What it takes to stand up and fight

Related Post: What can a good man do in government?

What can a man outside government do for improving governance? Surely this question can open a Pandora’s box. It is more like taking on a force that is unstoppable even if you are immovable object you dont know what the end result will be.

B. Shantanu’s Satyamev jayate is a blog I follow regularly. I was moved by the Prahlad’s story he wrote a couple of days back. It involves how Prahlad Pandey fought against the odds to stop the malpractice in Indian Railways.

Please read this post in it’s entirety I am quoting part for the sake of reference.

While I was standing on the platform, I saw a woman in her late thirties almost running from one coach to another to board in. She had two children with her. She was holding one’s arm and the other one was on her shoulder. She had two bags. She was running to board in. Having seen her in trouble, I felt pity for her and anger for the men on the gates of the coaches. I stopped the woman and asked her to go in the coach. The man objected. I argued. The women moved to another coach perhaps seeing no immediate result in the fear of missing the train. I saw another person coming and told him that there was no reserved coach in the train, and if he wanted to go in the train he could. The man on the gate and another one on the first window threatened me that they will beat me if I continued my social service. He abused me. I warned them to report to the police. They come towards me to beat and said even police will do nothing to them as they are daily commuters. I ran away from there.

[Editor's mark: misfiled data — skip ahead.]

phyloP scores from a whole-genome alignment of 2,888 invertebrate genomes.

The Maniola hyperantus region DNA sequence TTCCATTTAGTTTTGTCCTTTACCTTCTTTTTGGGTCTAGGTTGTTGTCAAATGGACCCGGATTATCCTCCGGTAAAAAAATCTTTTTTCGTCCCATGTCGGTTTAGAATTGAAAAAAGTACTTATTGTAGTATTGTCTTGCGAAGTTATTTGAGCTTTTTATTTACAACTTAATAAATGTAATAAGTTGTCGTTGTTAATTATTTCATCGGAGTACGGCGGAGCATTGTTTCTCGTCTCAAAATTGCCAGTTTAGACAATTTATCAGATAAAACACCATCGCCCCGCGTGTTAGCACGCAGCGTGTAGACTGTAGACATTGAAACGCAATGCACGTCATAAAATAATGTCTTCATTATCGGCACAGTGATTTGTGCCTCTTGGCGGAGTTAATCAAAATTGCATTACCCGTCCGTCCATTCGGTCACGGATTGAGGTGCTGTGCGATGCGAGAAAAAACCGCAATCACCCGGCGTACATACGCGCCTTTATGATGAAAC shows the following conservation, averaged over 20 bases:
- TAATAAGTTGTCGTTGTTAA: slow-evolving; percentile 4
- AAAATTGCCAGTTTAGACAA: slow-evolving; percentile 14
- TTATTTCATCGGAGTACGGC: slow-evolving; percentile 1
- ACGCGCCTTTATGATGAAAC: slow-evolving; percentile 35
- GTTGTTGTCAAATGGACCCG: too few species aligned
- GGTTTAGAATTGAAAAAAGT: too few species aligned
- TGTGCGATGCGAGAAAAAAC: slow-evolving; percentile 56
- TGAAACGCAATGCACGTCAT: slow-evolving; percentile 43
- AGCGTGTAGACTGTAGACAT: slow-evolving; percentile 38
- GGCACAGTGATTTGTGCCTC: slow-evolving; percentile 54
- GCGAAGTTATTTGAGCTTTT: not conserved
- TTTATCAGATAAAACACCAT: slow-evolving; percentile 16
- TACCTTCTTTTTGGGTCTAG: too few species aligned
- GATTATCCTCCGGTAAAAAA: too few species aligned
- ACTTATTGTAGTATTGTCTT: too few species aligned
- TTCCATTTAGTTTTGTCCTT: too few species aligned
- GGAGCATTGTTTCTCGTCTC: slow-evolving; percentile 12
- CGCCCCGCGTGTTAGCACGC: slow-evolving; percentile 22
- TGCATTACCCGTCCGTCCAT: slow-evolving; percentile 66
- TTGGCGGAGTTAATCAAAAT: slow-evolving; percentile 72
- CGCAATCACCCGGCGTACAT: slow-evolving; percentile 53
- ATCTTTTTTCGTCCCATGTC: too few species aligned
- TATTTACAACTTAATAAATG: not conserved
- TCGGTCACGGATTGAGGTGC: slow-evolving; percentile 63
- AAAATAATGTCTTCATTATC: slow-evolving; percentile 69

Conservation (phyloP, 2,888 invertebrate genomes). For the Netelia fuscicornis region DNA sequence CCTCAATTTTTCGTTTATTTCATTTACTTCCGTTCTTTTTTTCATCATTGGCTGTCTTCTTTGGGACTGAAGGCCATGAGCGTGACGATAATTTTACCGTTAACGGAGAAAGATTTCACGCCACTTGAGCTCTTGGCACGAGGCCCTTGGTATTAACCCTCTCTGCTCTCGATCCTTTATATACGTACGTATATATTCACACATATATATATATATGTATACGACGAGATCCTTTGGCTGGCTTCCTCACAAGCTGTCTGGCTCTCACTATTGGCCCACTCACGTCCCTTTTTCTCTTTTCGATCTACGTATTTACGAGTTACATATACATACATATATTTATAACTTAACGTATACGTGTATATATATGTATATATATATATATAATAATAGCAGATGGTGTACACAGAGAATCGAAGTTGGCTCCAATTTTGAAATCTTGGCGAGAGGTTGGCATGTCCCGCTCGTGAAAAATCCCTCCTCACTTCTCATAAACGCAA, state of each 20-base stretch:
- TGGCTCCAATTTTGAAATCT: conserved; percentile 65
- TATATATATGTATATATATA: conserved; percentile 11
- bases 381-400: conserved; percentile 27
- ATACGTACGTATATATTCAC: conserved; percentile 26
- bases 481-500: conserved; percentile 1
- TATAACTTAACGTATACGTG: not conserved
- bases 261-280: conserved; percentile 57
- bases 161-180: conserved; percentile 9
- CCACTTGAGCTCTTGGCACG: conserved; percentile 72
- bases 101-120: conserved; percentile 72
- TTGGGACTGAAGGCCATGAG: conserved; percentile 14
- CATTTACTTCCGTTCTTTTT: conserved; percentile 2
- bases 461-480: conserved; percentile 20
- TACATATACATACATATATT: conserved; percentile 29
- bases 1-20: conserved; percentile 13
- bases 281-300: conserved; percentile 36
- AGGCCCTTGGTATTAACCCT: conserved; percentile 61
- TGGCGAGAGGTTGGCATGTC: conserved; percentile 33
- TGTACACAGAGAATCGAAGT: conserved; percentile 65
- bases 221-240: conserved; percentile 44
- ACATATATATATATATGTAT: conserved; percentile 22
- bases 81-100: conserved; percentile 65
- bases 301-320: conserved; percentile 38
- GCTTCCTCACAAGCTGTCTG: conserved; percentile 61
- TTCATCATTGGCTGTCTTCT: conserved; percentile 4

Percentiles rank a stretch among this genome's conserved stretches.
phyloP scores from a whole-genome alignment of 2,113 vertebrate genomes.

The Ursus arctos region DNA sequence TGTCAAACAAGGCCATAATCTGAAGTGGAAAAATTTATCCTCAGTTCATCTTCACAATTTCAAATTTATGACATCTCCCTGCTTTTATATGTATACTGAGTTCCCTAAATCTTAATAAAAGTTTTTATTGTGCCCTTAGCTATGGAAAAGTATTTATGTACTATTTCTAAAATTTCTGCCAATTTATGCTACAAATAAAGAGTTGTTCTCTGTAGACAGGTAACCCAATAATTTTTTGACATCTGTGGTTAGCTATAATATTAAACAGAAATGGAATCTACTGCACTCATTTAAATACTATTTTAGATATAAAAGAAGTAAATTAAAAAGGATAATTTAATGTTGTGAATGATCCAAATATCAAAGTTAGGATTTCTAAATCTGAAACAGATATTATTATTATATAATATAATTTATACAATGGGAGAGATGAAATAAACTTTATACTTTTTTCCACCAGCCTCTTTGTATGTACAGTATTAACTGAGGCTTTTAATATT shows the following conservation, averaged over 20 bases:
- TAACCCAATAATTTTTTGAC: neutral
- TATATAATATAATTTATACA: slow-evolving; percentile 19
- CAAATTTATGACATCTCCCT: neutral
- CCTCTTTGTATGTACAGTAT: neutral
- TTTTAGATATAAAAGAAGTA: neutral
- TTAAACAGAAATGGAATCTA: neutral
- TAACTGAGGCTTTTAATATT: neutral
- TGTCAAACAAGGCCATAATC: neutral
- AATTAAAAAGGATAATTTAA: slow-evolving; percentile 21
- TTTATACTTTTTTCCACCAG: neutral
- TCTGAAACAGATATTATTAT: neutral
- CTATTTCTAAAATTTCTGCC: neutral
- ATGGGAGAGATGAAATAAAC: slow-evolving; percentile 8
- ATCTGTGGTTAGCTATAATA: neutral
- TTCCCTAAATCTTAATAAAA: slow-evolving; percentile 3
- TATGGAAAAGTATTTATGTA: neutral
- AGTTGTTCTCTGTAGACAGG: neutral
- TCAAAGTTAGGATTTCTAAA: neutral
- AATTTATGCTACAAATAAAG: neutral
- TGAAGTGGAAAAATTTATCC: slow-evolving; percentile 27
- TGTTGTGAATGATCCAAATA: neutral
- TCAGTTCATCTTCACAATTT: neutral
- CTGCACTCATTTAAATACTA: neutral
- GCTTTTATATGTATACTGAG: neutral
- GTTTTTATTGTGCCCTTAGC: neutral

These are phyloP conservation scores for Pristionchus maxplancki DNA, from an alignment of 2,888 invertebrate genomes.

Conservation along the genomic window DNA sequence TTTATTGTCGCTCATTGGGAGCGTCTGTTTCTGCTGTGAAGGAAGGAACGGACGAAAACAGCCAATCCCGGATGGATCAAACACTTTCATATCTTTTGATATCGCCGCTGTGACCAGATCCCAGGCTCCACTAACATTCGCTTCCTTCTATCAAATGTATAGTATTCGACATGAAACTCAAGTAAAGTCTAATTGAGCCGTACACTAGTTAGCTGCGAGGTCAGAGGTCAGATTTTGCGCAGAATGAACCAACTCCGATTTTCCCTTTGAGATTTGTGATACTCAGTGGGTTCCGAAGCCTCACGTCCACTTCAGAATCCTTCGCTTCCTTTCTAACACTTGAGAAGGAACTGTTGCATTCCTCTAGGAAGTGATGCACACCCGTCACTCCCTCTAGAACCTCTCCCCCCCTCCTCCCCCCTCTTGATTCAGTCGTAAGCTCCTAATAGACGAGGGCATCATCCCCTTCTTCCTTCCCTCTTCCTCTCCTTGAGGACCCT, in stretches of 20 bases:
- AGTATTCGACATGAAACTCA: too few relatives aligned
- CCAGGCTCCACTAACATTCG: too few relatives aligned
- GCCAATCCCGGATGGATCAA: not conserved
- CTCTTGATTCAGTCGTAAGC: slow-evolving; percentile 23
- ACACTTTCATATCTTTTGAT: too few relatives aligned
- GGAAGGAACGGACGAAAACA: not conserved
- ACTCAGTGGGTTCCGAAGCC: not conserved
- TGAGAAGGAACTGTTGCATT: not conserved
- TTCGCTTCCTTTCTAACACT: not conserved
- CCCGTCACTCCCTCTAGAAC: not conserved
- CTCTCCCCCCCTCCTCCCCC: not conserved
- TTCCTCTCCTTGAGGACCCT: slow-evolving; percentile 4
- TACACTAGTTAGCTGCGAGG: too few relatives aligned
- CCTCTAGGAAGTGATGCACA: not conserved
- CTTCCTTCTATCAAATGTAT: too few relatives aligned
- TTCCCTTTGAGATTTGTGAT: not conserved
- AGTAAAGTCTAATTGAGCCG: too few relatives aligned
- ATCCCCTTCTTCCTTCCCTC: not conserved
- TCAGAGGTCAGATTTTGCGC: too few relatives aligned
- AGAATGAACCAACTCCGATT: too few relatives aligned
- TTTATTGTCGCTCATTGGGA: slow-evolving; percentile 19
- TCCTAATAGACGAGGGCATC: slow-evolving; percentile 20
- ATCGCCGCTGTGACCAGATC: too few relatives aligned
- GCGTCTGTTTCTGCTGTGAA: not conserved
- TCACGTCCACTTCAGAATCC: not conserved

After Prahlad decided to lodge an FIR.

decided to spend the night on the dusty bench at the railway police station because I wanted to put myself in the shoes of a poor man who wants to fight against the system. I wanted to see how difficult it could be for 400 million Indians who earn less than a dollar per day and could not afford a lodge not to talk of Hotel. I had my relatives in Jabalpur also. I also wanted to seethe empathic behavior of police. And most importantly, I had promised myself not to move from the police station, not to drink water and not to have food until the culprits are arrested. I was also determined, if needed, to sit on hunger strike for indefinite time.  I spent the night with lot of experiences. I witnessed how police-men beat accused in custody. It terrified me a little. Spending a night on the bench at a police station was really a good experience.

We don’t know if the Prahlad’s efforts will bring any big difference to society in general for that matter we cant be sure that the malpractice against which he has fought will stop henceforth. But if we have more and more people like Prahlad  around us, we can be sure that we will be building a strong resistance to the nincompoop like those who stopped Prahlad from entering the railway coach.

We get bullied not because we are weak but we fail constantly to raise our voice and assert our rights. Yes, we are not Prabhuji from Gunda who can beat villains to pulp with bare hands but we aren’t Bulla’s impotent brother Chutiya.


One thought on “What it takes to stand up and fight

  1. I traveled by the same same train on February 12, 2011. There was nobody stopping people to board. I can say with confidence that the action taken by me brought relief to thousands of passengers.

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